A Message of Peace

An interview with Arun Gandhi

Arun Gandhi, the grandson of Mahatma Gandhi, is no stranger to Oregon. In fact, he once taught a six-week summer course at Portland State University. Gandhi returns to Oregon on Feb. 21, when he will give a talk called, “Lessons from My Grandfather.” See details below.

When Gandhi was 12, he moved in with his grandfather and lived with him for about 18 months. During that time, he directly witnessed the famous life principles of nonviolence that his grandfather demonstrated in day to day life, and the experience deeply impacted his own life choices.

“He taught me many important lessons, which gave me insight into his philosophies when I grew up,” Gandhi says. “I think these are the kinds of lessons that everybody needs to learn to achieve daily peace.”

Gandhi carried his grandfather’s message with him when he worked for 30 years as a journalist for The Times of India, focusing on social and political issues. After moving to the U.S. in 1987, his humanitarian efforts continued.

Gandhi founded the Gandhi Worldwide Education Institute in 2008, which provides underprivileged children in India with the opportunity to gain basic education in a safe environment.

“We have millions of children around the world who live in poverty,” Gandhi says. “They are trapped, and their life is misery. We try to find ways to build schools to give these kids an opportunity to get out of poverty.” Gandhi says the institute is building its first school in a village where several hundred children have already been rescued by the organization.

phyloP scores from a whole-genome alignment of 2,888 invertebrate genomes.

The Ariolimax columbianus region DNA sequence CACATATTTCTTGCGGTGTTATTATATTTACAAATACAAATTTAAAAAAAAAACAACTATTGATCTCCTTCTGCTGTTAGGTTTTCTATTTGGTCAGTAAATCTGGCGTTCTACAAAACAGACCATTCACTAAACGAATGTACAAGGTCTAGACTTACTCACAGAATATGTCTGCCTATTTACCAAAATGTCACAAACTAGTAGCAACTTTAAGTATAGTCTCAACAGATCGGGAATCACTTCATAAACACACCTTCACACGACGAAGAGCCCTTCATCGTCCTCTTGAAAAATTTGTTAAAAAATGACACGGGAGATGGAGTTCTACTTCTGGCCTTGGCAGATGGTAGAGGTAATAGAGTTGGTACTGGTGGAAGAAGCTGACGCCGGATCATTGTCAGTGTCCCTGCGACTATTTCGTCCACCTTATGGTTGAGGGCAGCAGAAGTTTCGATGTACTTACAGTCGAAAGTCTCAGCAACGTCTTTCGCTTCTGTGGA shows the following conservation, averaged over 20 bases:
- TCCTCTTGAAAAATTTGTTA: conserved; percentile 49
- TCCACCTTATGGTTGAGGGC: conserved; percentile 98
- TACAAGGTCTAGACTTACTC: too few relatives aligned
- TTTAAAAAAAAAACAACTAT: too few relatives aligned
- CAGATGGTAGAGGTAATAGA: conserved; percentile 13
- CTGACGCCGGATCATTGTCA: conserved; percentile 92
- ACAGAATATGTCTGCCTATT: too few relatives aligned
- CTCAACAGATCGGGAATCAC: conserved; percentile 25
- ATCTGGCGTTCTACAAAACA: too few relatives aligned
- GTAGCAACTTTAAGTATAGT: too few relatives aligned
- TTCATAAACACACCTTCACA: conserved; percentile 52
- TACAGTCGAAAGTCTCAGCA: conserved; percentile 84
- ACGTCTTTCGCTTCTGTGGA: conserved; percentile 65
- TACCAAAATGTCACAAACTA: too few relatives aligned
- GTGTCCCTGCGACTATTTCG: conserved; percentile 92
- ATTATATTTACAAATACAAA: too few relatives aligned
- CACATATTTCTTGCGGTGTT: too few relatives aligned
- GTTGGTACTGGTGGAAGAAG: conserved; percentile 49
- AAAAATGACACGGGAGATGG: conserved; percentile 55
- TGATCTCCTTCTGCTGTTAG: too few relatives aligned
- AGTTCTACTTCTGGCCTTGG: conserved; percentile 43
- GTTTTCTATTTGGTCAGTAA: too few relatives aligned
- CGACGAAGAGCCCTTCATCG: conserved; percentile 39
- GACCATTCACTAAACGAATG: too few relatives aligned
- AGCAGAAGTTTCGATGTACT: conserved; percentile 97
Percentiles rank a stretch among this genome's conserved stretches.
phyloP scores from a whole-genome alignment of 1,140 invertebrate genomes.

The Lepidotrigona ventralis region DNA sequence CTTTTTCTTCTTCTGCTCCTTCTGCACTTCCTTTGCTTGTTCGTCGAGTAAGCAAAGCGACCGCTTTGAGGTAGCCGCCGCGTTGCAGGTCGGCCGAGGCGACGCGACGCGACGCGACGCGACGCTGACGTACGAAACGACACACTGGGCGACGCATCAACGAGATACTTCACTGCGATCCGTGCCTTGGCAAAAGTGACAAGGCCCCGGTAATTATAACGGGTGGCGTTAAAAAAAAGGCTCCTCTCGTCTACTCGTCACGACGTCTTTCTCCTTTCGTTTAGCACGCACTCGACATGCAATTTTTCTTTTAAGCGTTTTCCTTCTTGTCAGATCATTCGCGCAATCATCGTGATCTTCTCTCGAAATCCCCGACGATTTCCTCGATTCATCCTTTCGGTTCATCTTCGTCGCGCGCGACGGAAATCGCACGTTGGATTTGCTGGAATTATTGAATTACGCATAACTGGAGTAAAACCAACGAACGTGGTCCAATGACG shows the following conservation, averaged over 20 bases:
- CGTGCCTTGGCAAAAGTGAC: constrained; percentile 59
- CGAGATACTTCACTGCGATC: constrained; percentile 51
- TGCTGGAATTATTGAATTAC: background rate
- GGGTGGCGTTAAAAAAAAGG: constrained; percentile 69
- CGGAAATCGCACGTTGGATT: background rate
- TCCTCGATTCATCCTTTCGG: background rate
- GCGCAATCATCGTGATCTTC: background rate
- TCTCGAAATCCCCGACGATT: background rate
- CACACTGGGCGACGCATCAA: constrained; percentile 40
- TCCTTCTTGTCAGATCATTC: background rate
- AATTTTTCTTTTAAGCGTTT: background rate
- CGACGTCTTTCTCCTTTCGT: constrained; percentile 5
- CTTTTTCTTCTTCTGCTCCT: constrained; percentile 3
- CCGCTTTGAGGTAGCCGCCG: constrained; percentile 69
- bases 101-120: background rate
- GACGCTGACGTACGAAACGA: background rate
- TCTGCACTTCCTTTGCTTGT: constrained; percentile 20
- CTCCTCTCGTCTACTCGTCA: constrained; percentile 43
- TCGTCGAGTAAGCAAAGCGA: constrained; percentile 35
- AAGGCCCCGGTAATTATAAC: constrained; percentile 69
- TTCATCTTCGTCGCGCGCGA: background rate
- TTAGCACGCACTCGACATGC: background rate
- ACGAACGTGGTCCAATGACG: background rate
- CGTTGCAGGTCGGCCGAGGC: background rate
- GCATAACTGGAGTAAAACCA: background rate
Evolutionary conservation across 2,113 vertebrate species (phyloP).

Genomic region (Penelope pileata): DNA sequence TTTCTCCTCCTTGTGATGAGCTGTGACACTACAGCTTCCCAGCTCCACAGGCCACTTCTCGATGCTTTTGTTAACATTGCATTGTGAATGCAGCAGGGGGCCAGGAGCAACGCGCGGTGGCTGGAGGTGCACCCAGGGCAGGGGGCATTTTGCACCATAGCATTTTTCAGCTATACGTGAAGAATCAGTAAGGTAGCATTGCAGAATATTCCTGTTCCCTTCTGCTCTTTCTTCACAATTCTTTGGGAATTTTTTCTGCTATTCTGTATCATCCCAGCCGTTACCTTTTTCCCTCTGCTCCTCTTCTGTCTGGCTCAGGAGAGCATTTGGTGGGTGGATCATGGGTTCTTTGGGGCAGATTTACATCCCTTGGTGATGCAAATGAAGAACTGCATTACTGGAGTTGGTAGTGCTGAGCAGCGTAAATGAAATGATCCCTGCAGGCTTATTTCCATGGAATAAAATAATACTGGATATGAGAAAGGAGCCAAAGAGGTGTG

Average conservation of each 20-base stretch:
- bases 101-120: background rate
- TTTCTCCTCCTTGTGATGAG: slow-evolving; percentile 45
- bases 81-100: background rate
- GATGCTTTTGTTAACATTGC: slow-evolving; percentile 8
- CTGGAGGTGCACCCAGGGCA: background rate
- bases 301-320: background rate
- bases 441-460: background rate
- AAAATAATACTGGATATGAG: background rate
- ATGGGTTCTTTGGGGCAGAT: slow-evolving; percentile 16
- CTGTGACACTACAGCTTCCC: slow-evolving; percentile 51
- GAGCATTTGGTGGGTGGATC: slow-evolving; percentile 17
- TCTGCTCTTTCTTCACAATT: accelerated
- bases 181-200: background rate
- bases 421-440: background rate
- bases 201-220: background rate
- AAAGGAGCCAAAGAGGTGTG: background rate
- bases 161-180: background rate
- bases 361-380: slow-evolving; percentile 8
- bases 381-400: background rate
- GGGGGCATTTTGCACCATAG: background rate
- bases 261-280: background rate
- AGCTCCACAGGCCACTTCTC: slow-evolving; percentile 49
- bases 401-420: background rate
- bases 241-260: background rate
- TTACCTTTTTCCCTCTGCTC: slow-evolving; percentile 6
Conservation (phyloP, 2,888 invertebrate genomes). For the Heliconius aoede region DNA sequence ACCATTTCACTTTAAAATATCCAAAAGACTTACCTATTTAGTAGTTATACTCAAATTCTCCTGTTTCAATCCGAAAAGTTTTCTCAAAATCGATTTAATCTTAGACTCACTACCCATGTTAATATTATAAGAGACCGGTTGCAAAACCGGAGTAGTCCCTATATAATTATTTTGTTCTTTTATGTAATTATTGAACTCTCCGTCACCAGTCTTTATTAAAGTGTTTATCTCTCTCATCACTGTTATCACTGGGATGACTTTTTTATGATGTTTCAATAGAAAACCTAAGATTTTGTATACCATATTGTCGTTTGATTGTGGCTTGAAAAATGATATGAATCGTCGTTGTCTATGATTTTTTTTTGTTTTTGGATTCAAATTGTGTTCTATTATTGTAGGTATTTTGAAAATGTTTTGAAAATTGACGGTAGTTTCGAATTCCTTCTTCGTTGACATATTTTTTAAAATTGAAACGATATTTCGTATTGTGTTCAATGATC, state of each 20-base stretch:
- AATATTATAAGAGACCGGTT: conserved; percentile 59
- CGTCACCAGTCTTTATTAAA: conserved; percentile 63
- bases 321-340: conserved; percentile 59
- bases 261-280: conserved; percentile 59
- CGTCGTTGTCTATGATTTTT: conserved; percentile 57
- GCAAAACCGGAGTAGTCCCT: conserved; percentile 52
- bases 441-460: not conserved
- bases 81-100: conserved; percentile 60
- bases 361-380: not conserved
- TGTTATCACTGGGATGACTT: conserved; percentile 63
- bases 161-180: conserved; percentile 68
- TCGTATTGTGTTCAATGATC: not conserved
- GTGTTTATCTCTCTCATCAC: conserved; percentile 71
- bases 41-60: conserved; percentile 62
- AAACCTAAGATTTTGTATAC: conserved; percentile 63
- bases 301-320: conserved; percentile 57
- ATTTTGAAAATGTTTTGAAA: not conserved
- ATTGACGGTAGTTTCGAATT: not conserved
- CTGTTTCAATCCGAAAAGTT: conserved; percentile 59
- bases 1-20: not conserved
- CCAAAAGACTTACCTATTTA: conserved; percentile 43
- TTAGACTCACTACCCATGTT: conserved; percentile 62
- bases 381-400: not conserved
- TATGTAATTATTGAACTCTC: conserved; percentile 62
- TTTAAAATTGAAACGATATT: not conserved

More recently, Gandhi has taken interest in anti-fracking campaigns. After witnessing fracking in Pennsylvania, he says he wants people to realize how harmful it is to drain the planet of resources. “This kind of greed and selfishness must end,” he says. “All these natural resources that we have are not simply for exploitation. We have to use them in a sensible way so that we save them for future generations, too.”

Gandhi says his grandfather would disapprove of modern wastefulness. “He was conscious of this a century ago,” Gandhi says. “In his life, he never wasted anything. I was living with him when he got bags of letters from around the world. We opened the envelopes very carefully so he could use the back of the envelopes to write letters.”

Through outreach and education, Gandhi continues to champion his grandfather’s message of peace. “A lot of people seem to think that Grandfather’s philosophy of nonviolence is a weapon or strategy, but I don’t think so,” Gandhi says. “It’s a way of life.”

His free talk at LCC will begin at 7 pm Thursday, Feb. 21, in the Center for Meeting and Learning, Building 19, Rooms 103-104.

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